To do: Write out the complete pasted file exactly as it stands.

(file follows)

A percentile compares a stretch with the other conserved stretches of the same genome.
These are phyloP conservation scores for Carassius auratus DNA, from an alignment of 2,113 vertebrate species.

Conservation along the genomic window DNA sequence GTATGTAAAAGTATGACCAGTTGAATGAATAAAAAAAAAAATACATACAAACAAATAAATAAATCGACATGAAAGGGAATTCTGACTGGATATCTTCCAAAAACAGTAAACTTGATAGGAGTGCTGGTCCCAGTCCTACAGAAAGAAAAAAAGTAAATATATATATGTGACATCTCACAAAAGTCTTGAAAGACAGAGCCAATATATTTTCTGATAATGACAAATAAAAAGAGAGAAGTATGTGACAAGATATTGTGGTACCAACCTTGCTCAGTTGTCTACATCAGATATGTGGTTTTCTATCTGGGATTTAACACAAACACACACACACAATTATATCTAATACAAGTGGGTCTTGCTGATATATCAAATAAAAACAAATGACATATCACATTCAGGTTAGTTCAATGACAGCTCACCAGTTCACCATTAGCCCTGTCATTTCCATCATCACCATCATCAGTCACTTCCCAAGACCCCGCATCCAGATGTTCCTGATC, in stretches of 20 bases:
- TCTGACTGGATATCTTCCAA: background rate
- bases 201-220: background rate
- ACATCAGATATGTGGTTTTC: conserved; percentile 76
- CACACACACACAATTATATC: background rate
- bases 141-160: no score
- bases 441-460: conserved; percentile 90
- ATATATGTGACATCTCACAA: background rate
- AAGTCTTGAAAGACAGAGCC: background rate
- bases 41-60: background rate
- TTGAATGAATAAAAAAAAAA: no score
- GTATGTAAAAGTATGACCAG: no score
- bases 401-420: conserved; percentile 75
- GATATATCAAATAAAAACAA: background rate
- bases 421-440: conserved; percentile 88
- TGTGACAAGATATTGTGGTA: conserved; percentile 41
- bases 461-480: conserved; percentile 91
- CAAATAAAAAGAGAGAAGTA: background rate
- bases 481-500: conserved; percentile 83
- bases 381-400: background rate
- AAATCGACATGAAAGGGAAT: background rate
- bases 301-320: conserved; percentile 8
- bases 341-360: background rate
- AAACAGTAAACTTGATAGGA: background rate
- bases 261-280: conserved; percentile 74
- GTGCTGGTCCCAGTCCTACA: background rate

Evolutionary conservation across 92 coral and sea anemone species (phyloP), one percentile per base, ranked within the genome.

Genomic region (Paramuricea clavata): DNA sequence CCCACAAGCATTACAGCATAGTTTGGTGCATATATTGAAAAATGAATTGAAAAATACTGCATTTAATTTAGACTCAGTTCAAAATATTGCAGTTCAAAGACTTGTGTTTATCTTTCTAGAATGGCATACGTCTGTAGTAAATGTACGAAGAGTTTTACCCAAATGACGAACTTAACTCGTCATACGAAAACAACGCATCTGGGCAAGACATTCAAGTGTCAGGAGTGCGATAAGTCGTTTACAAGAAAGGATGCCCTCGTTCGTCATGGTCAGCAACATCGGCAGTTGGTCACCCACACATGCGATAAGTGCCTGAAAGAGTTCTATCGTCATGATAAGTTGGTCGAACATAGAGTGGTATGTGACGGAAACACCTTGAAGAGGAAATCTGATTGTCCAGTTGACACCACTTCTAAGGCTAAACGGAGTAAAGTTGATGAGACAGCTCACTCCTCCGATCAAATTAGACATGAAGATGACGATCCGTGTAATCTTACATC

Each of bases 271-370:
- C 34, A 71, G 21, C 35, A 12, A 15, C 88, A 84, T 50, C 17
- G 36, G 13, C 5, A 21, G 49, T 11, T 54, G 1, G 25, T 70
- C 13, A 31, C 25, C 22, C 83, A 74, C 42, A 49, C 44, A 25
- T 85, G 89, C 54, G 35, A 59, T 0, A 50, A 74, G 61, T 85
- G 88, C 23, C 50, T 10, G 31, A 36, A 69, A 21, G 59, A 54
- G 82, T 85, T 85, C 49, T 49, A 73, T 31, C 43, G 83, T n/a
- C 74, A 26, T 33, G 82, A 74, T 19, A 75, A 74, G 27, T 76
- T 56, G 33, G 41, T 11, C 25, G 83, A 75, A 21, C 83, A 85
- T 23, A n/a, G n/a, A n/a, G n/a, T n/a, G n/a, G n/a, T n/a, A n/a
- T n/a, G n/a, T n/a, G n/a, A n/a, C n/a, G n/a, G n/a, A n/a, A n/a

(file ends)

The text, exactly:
A percentile compares a stretch with the other conserved stretches of the same genome.
These are phyloP conservation scores for Carassius auratus DNA, from an alignment of 2,113 vertebrate species.

Conservation along the genomic window DNA sequence GTATGTAAAAGTATGACCAGTTGAATGAATAAAAAAAAAAATACATACAAACAAATAAATAAATCGACATGAAAGGGAATTCTGACTGGATATCTTCCAAAAACAGTAAACTTGATAGGAGTGCTGGTCCCAGTCCTACAGAAAGAAAAAAAGTAAATATATATATGTGACATCTCACAAAAGTCTTGAAAGACAGAGCCAATATATTTTCTGATAATGACAAATAAAAAGAGAGAAGTATGTGACAAGATATTGTGGTACCAACCTTGCTCAGTTGTCTACATCAGATATGTGGTTTTCTATCTGGGATTTAACACAAACACACACACACAATTATATCTAATACAAGTGGGTCTTGCTGATATATCAAATAAAAACAAATGACATATCACATTCAGGTTAGTTCAATGACAGCTCACCAGTTCACCATTAGCCCTGTCATTTCCATCATCACCATCATCAGTCACTTCCCAAGACCCCGCATCCAGATGTTCCTGATC, in stretches of 20 bases:
- TCTGACTGGATATCTTCCAA: background rate
- bases 201-220: background rate
- ACATCAGATATGTGGTTTTC: conserved; percentile 76
- CACACACACACAATTATATC: background rate
- bases 141-160: no score
- bases 441-460: conserved; percentile 90
- ATATATGTGACATCTCACAA: background rate
- AAGTCTTGAAAGACAGAGCC: background rate
- bases 41-60: background rate
- TTGAATGAATAAAAAAAAAA: no score
- GTATGTAAAAGTATGACCAG: no score
- bases 401-420: conserved; percentile 75
- GATATATCAAATAAAAACAA: background rate
- bases 421-440: conserved; percentile 88
- TGTGACAAGATATTGTGGTA: conserved; percentile 41
- bases 461-480: conserved; percentile 91
- CAAATAAAAAGAGAGAAGTA: background rate
- bases 481-500: conserved; percentile 83
- bases 381-400: background rate
- AAATCGACATGAAAGGGAAT: background rate
- bases 301-320: conserved; percentile 8
- bases 341-360: background rate
- AAACAGTAAACTTGATAGGA: background rate
- bases 261-280: conserved; percentile 74
- GTGCTGGTCCCAGTCCTACA: background rate

Evolutionary conservation across 92 coral and sea anemone species (phyloP), one percentile per base, ranked within the genome.

Genomic region (Paramuricea clavata): DNA sequence CCCACAAGCATTACAGCATAGTTTGGTGCATATATTGAAAAATGAATTGAAAAATACTGCATTTAATTTAGACTCAGTTCAAAATATTGCAGTTCAAAGACTTGTGTTTATCTTTCTAGAATGGCATACGTCTGTAGTAAATGTACGAAGAGTTTTACCCAAATGACGAACTTAACTCGTCATACGAAAACAACGCATCTGGGCAAGACATTCAAGTGTCAGGAGTGCGATAAGTCGTTTACAAGAAAGGATGCCCTCGTTCGTCATGGTCAGCAACATCGGCAGTTGGTCACCCACACATGCGATAAGTGCCTGAAAGAGTTCTATCGTCATGATAAGTTGGTCGAACATAGAGTGGTATGTGACGGAAACACCTTGAAGAGGAAATCTGATTGTCCAGTTGACACCACTTCTAAGGCTAAACGGAGTAAAGTTGATGAGACAGCTCACTCCTCCGATCAAATTAGACATGAAGATGACGATCCGTGTAATCTTACATC

Each of bases 271-370:
- C 34, A 71, G 21, C 35, A 12, A 15, C 88, A 84, T 50, C 17
- G 36, G 13, C 5, A 21, G 49, T 11, T 54, G 1, G 25, T 70
- C 13, A 31, C 25, C 22, C 83, A 74, C 42, A 49, C 44, A 25
- T 85, G 89, C 54, G 35, A 59, T 0, A 50, A 74, G 61, T 85
- G 88, C 23, C 50, T 10, G 31, A 36, A 69, A 21, G 59, A 54
- G 82, T 85, T 85, C 49, T 49, A 73, T 31, C 43, G 83, T n/a
- C 74, A 26, T 33, G 82, A 74, T 19, A 75, A 74, G 27, T 76
- T 56, G 33, G 41, T 11, C 25, G 83, A 75, A 21, C 83, A 85
- T 23, A n/a, G n/a, A n/a, G n/a, T n/a, G n/a, G n/a, T n/a, A n/a
- T n/a, G n/a, T n/a, G n/a, A n/a, C n/a, G n/a, G n/a, A n/a, A n/a